Javier Abi-Saab (Fiocruz News Agency)
The past few years have been frustrating for the international climate change agenda. The United Nations Convention on Climate Change (COP25) took place in 2019 in Madrid, but it was far from peaceful, after its cancellation in Brazil and in Chile. Many issues were left to be solved the following year, but in 2020, for the first time, the Convention did not happen, because of the pandemic. There is much catching up to be done and high expectations for COP26, which will take place in Glasgow, Scotland, in November this year. This was the evaluation done by ambassador Rubens Ricupero during the Advanced Seminar on International Relations and Health Diplomacy, organized by the Fiocruz Global Health Center (CRIS/Fiocruz). The event was held last Thursday, May 26, and its goal was to tackle the problem of climate change and to localize it within the context of health diplomacy.
An authority in the theme of climate change diplomacy, Ricupero highlighted that we are currently at the beginning of the trajectory towards Glasgow, and there is much as stake during this journey. He explained that the Convention intends to operationalize the commitments made at the 2015 Paris Accord, whose preamble sets out a quantitative commitment to prevent the increase in Earth’s temperature from exceeding 2° C. “We know this 2-degree increase would be accompanied by huge catastrophes, which is why today we talk about avoiding a 1.5-degree increase. But this is seemingly a very hard goal to reach, as since the Industrial Era the planet has already seen its temperature increase by 1.2° C”, Ricupero said.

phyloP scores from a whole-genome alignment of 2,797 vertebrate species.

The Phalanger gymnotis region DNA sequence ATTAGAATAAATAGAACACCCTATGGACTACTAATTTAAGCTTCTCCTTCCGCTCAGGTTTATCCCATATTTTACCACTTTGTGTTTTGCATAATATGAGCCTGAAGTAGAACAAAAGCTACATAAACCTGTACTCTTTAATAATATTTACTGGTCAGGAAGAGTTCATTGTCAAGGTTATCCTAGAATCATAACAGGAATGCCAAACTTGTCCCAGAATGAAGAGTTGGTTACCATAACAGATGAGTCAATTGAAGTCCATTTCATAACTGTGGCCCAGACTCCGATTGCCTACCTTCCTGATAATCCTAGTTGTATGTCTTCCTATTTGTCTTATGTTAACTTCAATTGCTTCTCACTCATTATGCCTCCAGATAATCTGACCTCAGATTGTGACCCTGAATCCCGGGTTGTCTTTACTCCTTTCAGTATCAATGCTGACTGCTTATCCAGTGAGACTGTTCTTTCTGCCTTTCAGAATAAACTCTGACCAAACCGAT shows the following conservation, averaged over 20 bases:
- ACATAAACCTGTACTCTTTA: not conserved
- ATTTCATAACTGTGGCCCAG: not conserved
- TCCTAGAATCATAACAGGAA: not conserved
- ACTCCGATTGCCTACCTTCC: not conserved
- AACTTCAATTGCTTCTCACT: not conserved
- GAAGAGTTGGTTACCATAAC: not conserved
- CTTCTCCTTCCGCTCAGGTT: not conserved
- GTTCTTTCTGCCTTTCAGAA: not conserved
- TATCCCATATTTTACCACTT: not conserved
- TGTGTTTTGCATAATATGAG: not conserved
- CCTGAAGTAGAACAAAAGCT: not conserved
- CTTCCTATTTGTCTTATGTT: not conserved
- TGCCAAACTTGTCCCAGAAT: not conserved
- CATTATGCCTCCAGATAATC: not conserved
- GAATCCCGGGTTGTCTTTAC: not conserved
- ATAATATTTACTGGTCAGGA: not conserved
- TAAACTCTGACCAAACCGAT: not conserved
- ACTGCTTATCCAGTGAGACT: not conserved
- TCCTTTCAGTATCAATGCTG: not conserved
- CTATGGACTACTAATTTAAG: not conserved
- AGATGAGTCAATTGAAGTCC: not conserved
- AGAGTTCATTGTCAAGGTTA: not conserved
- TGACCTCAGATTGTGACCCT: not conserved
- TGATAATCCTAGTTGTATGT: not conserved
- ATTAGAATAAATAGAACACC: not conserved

The Paris Agreement adopted contributions that voluntarily determined contributions, which means that each country is free to decide on its own greenhouse effect reduction policy. For Ricupero, the problem is that the sum of the results of the goals of all the countries is way behind the objective of preventing the 1.5-degree rise. “The United Nations Program for the Environment has come to the conclusion that if all countries did everything they have been promising, which they have not been doing, projections point to a rise of 3° C”, he explained. In this sense, between now and Glasgow we should be able to advance in three large issues: a substantial improvement of the level of ambition of the commitments; the creation of a 100-billion fund for the most vulnerable countries; and an improvement in the system of tradable carbon emission certificates. “These three issues are still unsolved, and we should be able to see some improvement in their regard until Glasgow comes”, Ricupero said.
The Advanced Seminar was also attended by John Balbus, leader of the international area of the Environmental Health Science Institute of the National Health Institute, who presented the main research projects, advancements and challenges of the Institute and explained how the USA is preparing for Glasgow. Lastly, Daniel Buss, regional coordinator of the Pan-American Health Organization (PAHO) on climate change, highlighted the situation in the Americas and the main strategies adopted by the organization to include, in a systematic manner, the intersection between health and climate change in the agenda of countries of the region. “There have been significant steps made in the past few years and the subject has been better received by the ministries, but the health sector is still weak when it comes to incorporating climate change to its own lists of priorities”, mentioned Buss, for whom a preventive approach on health problems can save millions of lives and have a significant impact on quality of life in the region.